A and A's Movie A Day

Watching movies until we run out.

Movie 258 – I, Robot

I, Robot – November 13th, 1010

Tonight I asked Andy to pick me out a dumb action movie, because that’s what I was in the mood for. Now, I don’t know if it’s because I really was in the mood for dumb action, or if it’s because I’ve only ever brushed up against Asimov’s stories, never gotten into them (I got sucked into Niven’s stuff for sci-fi, sorry), or maybe I’m still sick and that’s doing something to my mind. But I didn’t hate this. Oh, I’ve got problems with it, but I didn’t hate it. Don’t worry, I won’t try to defend it. But I am going to try and figure out why it is that it’s so universally lambasted and yet I rather enjoyed watching it.

So, problems first. I’ve got two major ones and neither one of them is the plot. The plot has minor problems in comparison. My major problems are the horrific product placement shoehorned into the movie (haha, shoehorned – see what I did there?) and the totally pointless comic relief character played by Shia LaBeouf. Product placement first. It is egregious to say the least. The very worst of it is the Converse placement. Now, I have no problems with Converse sneakers. I like them myself and had several pairs in high school. But there is no way I needed that much attention paid to a pair of them in this movie. They’re a recognizable brand. It’s not like they needed Will Smith putting his foot up on a chair and proclaiming his vintage 2004 Converse All Stars to be like the second coming. How much did Converse pay for that? And were they ticked at how very obvious it was? I expect product placement in movies. I kind of look for it, because I like to know when I’m being sold something. So cars, billboards, soda, I know that will all be in there. I do not expect the movie to pause for a commercial without actually pausing.

Now, I suppose that given how soon this was after Holes it’s possible that Mr. LaBeouf’s involvement could be said to be product placement for him as an actor, and given his later casting in the Transformer movies, mission accomplished? I’m utterly serious here. His character has no real point in the overall scheme of things in this movie. He shows up what, twice? And both of those appearances are, at most, to give Will Smith’s character a little bit of dialogue and flavor. It is nothing that couldn’t be accomplished with the rest of the cast. It’s not like we need to see the guy telling some random kid to stop acting like a fool. It adds nothing. And yet there he is, tossing a basketball at Smith and heading up the crowd of humans during the riot at the climax. My theory is that his agent got him into the film somehow as a bid to try and make him marketable in more action-oriented roles. I’ve got nothing against the guy, really. But his character in this movie is as superfluous as the All Stars.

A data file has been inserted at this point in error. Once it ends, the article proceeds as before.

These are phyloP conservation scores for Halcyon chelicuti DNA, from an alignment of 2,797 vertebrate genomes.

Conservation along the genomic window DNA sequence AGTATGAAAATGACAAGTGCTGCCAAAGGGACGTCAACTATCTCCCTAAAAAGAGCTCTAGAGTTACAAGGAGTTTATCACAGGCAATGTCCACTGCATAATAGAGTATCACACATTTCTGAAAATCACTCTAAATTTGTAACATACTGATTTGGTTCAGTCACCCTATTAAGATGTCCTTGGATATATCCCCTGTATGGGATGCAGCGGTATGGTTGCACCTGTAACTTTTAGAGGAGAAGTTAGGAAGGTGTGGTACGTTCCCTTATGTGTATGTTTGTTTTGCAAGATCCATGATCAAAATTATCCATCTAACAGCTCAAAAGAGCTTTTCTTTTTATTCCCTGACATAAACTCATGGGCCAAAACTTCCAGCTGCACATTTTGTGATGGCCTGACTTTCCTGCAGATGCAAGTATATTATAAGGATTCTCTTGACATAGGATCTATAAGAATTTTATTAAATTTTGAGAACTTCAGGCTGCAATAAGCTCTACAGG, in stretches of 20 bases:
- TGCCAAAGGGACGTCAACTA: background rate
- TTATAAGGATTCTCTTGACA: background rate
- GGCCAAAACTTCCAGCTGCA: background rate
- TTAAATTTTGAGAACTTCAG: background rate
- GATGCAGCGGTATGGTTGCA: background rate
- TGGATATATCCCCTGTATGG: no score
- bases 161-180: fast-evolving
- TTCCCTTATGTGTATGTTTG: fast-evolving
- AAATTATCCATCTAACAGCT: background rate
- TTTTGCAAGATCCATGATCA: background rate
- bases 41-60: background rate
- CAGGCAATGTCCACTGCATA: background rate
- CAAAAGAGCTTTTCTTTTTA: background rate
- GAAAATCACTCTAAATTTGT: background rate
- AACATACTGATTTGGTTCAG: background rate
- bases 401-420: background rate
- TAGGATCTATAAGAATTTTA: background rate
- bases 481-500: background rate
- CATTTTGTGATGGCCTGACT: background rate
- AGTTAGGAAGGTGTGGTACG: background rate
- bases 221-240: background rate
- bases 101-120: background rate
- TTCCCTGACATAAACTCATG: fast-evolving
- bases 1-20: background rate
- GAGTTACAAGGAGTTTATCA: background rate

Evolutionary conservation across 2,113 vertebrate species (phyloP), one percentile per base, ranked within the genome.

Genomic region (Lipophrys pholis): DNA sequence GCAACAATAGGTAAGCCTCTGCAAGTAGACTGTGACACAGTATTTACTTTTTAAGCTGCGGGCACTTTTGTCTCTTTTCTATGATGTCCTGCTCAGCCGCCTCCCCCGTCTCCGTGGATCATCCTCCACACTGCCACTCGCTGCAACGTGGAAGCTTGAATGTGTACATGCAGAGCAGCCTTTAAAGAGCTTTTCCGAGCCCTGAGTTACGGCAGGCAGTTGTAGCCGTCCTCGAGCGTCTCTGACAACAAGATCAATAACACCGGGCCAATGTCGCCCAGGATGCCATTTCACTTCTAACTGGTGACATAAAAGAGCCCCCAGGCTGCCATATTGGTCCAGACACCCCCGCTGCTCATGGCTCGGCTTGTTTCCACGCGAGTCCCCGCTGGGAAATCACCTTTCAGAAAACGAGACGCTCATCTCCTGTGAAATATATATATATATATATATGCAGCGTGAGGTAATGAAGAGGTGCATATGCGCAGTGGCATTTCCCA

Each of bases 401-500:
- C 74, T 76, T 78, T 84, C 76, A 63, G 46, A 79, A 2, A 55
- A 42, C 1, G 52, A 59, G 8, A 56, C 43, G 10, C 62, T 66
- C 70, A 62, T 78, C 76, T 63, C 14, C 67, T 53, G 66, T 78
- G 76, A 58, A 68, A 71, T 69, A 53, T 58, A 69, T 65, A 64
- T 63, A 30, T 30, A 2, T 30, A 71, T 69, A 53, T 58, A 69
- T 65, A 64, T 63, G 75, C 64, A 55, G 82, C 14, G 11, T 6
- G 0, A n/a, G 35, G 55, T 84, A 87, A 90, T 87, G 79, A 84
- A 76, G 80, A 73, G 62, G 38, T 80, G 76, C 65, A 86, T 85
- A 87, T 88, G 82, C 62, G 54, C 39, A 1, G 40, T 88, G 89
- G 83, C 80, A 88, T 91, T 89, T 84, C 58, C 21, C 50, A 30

The reason those things are my major problems with the movie are that they are bizarre distractions. Yes, the plot has holes. Yes, it has logical flaws. No, it is not really based on Asimov’s books, as indicated by the “suggested by” credit given to him. But for all its high talk about the soul and emotion and having a purpose, it’s a dumb action movie about robots rising up against humans. I don’t really expect it to be intellectually stimulating. It’s not actually Asimov, after all. And if I’m going to watch a dumb sci-fi action movie I expect a couple of things. I expect good special effects. I expect some worldbuilding to set me in the future. I expect a baddie who has way more power than he or she should have. I expect the hero to be fighting against insurmountable odds. And well, this movie delivers all of that. And then it goes and has all this crap muddying it up and that just ticks me off.

Now, normally I like Will Smith, and I did enjoy him in this movie, but I’ve got to say that this isn’t my favorite of his roles (that would be Hancock). His character is actually the weakest part of the movie for me, aside from the stuff I talked about above. The problem is that his motivations are poorly stated and unclear, his background is hinted at but never given much solid stuff to work with and his character takes these odd turns where he seems to be setting something up and then isn’t. Now, none of this is Smith’s fault. Detective Spooner is written that way and there’s not a hell of a lot one can do when one’s given lines about an ex-wife and said ex-wife never shows. It’s an example of Chekhov’s Gun never getting fired. Spooner’s boss, the police chief? Fine. He plays Spooner’s spoiler, having to reign him in for perfectly reasonable issues even though we as the audience know that Spooner’s right. Dr. Calvin, the movie’s female lead and Spooner’s eventual teammate in taking down the baddie? I actually really like her. Bridget Moynahan does a good job taking her from antagonistic to sympathetic to enthusiastic without taking her from shrew to mommy to girlfriend.

In fact, I’d like to make an aside here and give this movie an unreserved high five for not making Spooner and Calvin romantically involved but also keeping Calvin a sympathetic and likable character. Good fucking job, movie!

Okay, back to the plot and characters. As I said, I like the good guys. And I like the bad guys too. Once I got past seeing Bruce Greenwood not as Captain Pike (and stopped laughing at this movie having Aaron Douglas on the side of the robot-makers, given his role in BSG) I thought he did a good job as the main antagonist, even if his role in it all is one of the movie’s holes. And I really liked the movie’s enigma, Sonny, as played by Alan Tudyk. And yes, I count him as having played Sonny entirely, given the motion capture process used for the character. I love Alan Tudyk, and I think he did a great job with Sonny. And when it comes to the plot, he drives a good deal of it. So it’s too bad that Spooner’s so ill-defined, because he drives the rest and a lot of the time he seems to be fishing for something, anything, please!